- Hold the pose for at least 8 breaths.
- Return to the plank pose and repeat.
Navasana or the boat pose is one of the best core builders in yoga. When doing this pose, you want to maintain a good V-shape. For beginners, it’s recommended to keep your knees bent. But as you build more strength (which Live Science agrees can be done with yoga), you can try to straighten your legs fully.
- Start in a sitting position with your knees bent and your feet flat on the mat. Keep your hands on your sides.
- Lean back then lift your feet off the floor. Your knees should be bent and your lower legs should be parallel to the floor.
- Raise your arms forward until they are at level with your shoulders. Face your palms together or turn them toward the floor, whichever is more comfortable for you. If you can’t keep your torso up this way, hold onto the backs of your thighs.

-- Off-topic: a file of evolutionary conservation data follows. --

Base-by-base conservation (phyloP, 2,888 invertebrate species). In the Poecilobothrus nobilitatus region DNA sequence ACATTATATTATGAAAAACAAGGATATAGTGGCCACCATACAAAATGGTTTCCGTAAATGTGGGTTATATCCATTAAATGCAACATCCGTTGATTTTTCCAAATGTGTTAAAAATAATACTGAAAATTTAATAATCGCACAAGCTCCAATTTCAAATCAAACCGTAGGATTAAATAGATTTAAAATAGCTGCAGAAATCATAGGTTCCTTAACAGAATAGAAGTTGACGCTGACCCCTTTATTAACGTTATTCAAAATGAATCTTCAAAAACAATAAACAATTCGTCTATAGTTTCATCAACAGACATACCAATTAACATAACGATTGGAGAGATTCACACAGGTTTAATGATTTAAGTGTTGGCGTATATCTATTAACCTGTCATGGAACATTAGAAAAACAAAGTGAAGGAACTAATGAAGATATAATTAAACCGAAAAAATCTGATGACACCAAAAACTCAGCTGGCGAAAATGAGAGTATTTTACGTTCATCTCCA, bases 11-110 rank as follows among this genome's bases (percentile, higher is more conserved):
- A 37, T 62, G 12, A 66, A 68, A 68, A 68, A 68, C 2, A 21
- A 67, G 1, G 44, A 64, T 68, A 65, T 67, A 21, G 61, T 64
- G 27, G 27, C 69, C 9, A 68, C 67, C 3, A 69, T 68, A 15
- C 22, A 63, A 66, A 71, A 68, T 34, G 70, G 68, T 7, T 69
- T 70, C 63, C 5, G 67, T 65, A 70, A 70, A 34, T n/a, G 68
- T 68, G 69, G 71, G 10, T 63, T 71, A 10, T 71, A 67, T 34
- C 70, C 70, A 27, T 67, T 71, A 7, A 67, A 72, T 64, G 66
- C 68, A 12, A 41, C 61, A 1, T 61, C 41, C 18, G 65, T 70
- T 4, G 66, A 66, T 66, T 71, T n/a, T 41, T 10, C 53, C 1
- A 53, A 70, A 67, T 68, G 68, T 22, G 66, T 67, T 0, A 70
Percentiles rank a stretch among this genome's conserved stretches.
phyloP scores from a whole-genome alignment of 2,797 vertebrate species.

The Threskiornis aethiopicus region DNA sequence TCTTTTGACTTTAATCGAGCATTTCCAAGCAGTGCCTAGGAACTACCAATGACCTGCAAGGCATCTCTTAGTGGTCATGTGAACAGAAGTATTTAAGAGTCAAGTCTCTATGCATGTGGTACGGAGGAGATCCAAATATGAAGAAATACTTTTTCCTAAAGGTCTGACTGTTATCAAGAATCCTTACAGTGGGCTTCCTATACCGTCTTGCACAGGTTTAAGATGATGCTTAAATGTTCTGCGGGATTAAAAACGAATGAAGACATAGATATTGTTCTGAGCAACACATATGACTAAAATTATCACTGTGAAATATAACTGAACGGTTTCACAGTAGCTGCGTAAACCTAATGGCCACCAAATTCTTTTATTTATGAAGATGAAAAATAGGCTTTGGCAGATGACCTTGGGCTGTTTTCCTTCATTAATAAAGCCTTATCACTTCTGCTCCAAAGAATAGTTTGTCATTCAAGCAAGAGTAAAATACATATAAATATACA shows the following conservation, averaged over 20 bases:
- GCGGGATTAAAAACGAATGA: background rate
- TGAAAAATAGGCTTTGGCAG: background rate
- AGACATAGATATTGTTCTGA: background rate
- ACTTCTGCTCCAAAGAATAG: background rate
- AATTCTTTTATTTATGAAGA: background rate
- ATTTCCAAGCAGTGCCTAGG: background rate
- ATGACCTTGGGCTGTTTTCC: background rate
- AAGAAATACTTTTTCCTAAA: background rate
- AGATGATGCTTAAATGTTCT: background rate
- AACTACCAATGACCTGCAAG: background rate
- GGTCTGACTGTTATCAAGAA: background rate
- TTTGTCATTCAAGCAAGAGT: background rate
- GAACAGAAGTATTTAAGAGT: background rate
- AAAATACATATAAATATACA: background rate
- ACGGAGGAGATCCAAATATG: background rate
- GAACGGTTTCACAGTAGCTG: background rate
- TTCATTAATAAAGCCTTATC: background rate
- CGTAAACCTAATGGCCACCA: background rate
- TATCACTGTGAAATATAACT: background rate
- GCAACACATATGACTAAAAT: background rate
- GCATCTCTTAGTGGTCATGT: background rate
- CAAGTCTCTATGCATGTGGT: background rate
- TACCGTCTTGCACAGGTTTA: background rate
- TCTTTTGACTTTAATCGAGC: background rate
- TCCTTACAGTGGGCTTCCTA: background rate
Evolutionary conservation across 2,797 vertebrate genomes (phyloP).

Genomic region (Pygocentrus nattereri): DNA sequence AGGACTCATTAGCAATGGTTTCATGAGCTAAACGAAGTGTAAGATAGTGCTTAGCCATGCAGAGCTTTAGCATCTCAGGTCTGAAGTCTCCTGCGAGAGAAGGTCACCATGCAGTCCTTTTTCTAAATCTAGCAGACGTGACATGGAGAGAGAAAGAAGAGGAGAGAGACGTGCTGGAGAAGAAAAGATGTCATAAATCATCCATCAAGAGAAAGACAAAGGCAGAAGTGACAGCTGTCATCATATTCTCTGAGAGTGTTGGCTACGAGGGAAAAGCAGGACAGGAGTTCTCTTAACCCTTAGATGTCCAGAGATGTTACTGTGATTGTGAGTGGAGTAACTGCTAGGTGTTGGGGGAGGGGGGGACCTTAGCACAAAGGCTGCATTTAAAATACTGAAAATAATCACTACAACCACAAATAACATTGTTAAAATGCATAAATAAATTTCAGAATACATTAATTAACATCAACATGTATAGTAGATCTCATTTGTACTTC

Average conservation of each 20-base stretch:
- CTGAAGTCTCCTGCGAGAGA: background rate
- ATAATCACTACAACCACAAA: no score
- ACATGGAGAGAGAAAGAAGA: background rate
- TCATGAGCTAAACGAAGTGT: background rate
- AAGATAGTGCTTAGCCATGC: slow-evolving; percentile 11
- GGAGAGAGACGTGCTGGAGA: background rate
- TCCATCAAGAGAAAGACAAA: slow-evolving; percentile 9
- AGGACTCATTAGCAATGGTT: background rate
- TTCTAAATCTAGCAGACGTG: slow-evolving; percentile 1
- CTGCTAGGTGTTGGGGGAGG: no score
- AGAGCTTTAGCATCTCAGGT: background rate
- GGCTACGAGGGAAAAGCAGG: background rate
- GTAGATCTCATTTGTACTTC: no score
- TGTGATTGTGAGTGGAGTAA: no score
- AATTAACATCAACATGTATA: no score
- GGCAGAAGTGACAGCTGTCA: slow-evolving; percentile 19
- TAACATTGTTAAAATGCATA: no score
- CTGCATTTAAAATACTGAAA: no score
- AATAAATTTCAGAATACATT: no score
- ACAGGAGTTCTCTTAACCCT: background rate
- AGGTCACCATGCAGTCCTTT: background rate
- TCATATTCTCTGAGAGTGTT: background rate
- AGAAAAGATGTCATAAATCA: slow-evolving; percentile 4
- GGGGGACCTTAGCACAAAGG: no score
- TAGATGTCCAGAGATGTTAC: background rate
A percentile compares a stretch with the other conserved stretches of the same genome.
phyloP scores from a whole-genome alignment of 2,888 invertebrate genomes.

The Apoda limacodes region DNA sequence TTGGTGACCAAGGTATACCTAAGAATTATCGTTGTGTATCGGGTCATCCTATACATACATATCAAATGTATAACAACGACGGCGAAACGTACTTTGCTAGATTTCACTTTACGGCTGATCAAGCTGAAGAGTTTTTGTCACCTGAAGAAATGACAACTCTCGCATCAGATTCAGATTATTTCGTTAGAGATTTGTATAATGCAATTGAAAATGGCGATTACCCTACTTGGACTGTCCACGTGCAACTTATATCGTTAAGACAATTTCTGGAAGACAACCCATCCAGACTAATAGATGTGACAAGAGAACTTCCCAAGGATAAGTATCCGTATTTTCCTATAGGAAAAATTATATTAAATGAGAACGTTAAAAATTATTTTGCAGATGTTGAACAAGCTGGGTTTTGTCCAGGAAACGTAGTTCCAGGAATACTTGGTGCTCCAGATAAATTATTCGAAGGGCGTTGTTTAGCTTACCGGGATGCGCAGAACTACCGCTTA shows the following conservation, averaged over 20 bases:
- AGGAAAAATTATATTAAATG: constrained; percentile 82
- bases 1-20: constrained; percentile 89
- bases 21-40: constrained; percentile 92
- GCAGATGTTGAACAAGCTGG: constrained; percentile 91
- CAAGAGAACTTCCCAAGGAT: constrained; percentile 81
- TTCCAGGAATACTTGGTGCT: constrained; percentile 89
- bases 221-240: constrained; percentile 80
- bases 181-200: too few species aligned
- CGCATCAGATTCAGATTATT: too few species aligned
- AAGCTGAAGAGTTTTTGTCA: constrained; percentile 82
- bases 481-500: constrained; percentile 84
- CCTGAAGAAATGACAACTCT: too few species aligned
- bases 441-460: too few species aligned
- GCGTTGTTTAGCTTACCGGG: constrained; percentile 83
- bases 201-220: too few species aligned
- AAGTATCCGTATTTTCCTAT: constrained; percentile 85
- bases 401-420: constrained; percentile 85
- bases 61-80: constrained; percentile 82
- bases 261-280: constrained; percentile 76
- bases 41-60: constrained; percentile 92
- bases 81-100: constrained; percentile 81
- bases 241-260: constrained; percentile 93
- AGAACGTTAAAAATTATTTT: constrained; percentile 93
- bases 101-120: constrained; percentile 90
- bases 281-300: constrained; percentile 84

- Straighten your legs if you can maintain the V-shape. If you can’t, keep your knees bent for now. Hold the position for a minimum of 8 breaths.
- Place your feet back on the ground and repeat the pose. Alternatively, you can transition into the low boat pose, which is similar to the boat pose but with your back almost to the mat.
Final Thoughts On The Best Yoga For Strength
We’ve just hit the tip of the iceberg when it comes to the best yoga for strength. However, the guide above is a great starting point. For the best strength building yoga experience possible, shop these yoga kit bundles. These will keep you stay comfortable during your strength-building session!